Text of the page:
Abstract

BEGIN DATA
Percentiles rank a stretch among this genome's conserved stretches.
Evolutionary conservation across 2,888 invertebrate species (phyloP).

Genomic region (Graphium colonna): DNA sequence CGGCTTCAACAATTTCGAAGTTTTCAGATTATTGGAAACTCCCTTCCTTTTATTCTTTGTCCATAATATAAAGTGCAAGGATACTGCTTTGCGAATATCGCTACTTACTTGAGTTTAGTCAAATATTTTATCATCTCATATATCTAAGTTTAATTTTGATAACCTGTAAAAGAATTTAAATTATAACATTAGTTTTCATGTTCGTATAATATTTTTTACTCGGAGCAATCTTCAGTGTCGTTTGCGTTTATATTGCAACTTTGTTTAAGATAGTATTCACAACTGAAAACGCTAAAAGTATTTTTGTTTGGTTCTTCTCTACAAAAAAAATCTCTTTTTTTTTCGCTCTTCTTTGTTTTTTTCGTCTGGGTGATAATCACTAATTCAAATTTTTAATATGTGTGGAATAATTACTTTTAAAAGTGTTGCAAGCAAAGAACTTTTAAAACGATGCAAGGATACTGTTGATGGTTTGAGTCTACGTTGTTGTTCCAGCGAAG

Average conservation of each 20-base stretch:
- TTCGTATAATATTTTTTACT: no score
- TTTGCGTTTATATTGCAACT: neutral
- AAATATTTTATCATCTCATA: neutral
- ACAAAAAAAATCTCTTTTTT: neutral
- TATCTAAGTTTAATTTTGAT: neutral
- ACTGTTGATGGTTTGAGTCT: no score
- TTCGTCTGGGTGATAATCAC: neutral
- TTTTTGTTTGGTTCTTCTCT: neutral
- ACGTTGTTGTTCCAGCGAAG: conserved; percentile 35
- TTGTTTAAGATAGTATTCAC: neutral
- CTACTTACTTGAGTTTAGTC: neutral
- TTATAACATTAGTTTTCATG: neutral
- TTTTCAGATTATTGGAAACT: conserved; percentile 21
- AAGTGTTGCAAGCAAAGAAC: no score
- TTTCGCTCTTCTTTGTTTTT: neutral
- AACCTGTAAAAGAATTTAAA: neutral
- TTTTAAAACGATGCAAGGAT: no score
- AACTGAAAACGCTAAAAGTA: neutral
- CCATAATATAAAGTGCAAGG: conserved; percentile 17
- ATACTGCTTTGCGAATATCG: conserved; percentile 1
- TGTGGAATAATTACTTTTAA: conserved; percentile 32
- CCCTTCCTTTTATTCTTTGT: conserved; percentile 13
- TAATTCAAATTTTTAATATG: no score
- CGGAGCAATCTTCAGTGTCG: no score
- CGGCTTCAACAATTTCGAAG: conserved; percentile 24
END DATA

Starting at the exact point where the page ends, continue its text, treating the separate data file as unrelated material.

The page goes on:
The characterization of invisible hydrocarbon micro-seepage intensities in surface sediments is used to evaluate subsurface hydrocarbon potential. A cost-effective multidisciplinary surface prospecting method, termed "BIG", is employed as a supplementary instrument to conventional exploration tools to assess the remaining prospectivity of a licence tract in the Dutch North Sea. Microbial investigations, molecular and isotopic gas characterization as well as UV fluorescence measurements are utilized for direct hydrocarbon detection in surface sediments. The definition and distribution of anomalous intensities is used as an index for the hydrocarbon potential in the deeper sub-surface. In combination with seismic information the BIG method can help to reduce exploration risk. It proves to be an effective instrument to determine the lateral extent of liquid hydrocarbon migration and to localize areas of prospective potential. This case history covers a successful application of the BIG method to investigate undetected hydrocarbon potential in an established producing province.

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